Beyond the monument, Highbanks Trail again skirts the powerlines for a half mile through a terrain that is very sandy and rolling. Eventually the trail swings north to return to the edge of the bluff and at Mile 3 you arrive at one of the best overviews of the AuSable River in the first half of the hike. Standing from the edge of a high bluff, you gaze down at the Cooke Dam Pond, a simply spectacular sight in the fall.
You stay close to the edge for the next half mile and then breakout again at the powerlines before passing underneath them. The final half mile is a level stroll through a red pine plantation before arriving at Lumberman’s Monument at Mile 4.
The monument itself is a 14-foot bronze statue of a timber cruiser with his compass, a sawyer with his cross-cut saw and a river rat using a peavey to turn a log. The adjacent outdoor exhibit area features replicas of a rollway and logjam while a hands-on peavey display lets you try your skill at being a river rat turning a log.
Nearby are observation decks along the edge of the bluffs and a stairway that descends 260 steps to the shores of the Au Sable. Tied up at the bottom of the stairs is a replica of a wanigan; the cook's raft that followed the log drives and kept the river rats well fed.
Along with parking, Iargo Springs features vault toilets, picnic shelters, and drinking water.
Along with the bronze lumbermen at Lumberman's Monument is a day-use area with picnic tables, restrooms, drinking water nature and the Lumberman's Monument Visitor Center that is open from 10 a.m. to 5 p.m. daily from May until the colors fade away in the third week of October.
Monument Campground is a U.S. Forest Service facility with 20 rustic sites in a red pine plantation. Amenities include fire rings, picnic tables, drinking water and vault toilets.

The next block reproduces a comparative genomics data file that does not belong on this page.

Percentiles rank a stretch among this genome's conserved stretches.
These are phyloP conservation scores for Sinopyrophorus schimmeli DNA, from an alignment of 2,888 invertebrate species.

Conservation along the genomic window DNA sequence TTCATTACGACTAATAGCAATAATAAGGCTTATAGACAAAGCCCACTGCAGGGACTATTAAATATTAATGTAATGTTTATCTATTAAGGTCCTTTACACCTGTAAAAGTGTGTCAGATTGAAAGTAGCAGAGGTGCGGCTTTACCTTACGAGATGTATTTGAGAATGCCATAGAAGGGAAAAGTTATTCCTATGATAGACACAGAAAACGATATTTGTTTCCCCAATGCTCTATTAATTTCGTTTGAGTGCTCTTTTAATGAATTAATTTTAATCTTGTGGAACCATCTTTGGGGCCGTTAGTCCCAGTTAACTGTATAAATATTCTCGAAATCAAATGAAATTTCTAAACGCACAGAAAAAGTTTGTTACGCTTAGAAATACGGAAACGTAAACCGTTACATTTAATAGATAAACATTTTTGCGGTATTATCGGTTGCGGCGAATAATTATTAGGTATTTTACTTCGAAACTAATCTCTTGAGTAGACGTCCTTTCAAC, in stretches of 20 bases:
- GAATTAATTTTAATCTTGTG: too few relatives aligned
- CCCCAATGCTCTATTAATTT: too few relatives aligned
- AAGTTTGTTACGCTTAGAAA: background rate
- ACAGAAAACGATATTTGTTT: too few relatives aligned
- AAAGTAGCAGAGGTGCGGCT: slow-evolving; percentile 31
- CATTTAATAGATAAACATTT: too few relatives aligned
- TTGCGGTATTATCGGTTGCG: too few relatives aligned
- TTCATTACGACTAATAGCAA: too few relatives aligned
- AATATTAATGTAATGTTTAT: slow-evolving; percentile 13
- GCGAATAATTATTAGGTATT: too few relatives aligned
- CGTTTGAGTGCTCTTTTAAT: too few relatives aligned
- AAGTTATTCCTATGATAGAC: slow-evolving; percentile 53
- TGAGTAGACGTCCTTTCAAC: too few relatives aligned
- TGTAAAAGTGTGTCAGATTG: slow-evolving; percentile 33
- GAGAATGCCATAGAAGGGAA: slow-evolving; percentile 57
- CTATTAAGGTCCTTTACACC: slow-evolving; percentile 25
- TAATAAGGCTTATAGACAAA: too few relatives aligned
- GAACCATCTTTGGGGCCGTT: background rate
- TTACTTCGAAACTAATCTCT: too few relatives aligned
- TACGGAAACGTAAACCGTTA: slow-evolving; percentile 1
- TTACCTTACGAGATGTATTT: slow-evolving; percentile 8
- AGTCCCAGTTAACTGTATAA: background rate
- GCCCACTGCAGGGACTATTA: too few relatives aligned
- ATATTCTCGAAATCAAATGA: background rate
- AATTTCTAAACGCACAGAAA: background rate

Highbanks Trail is used year-round including by cross-country skiers in the winter but is not track-set or groomed. There is a nightly fee for camping at Monument Campground, a rustic facility near Lumberman’s Monument.
Highbanks Trail is access via River Road. The 22-mile, paved road along 4.3 miles of M-65 roughly parallel the south bank of the Au Sable River and in 2005 was designated a National Scenic Byway. Iargo Springs, the western trailhead for the Highbanks Trail, is located a mile east of M-65 on River Road. The Lumberman’s Monument is 3 miles farther east along River Road.
For more information contact the Huron Shores Ranger Station (989-362-8961) in Oscoda or check the Huron-Manistee National Forests web site (www.fs.fed.us/r9/hmnf).
Shop Our Trail Maps & Guidebooks
Need a good trail map or a guidebook to what lies beyond the pavement? Check out the MichiganTrailMaps.com Trail Shop stocked with our latest backpacking maps and books personally autographed by the authors who wrote them! It's the best and most affordable way to purchase maps and trail books to Michigan.
Heading up north and need a map right away? Stop at one of our growing network of
outdoor shops, visitor centers and stores that sell MichiganTrailMaps.com books
Click here for a complete list.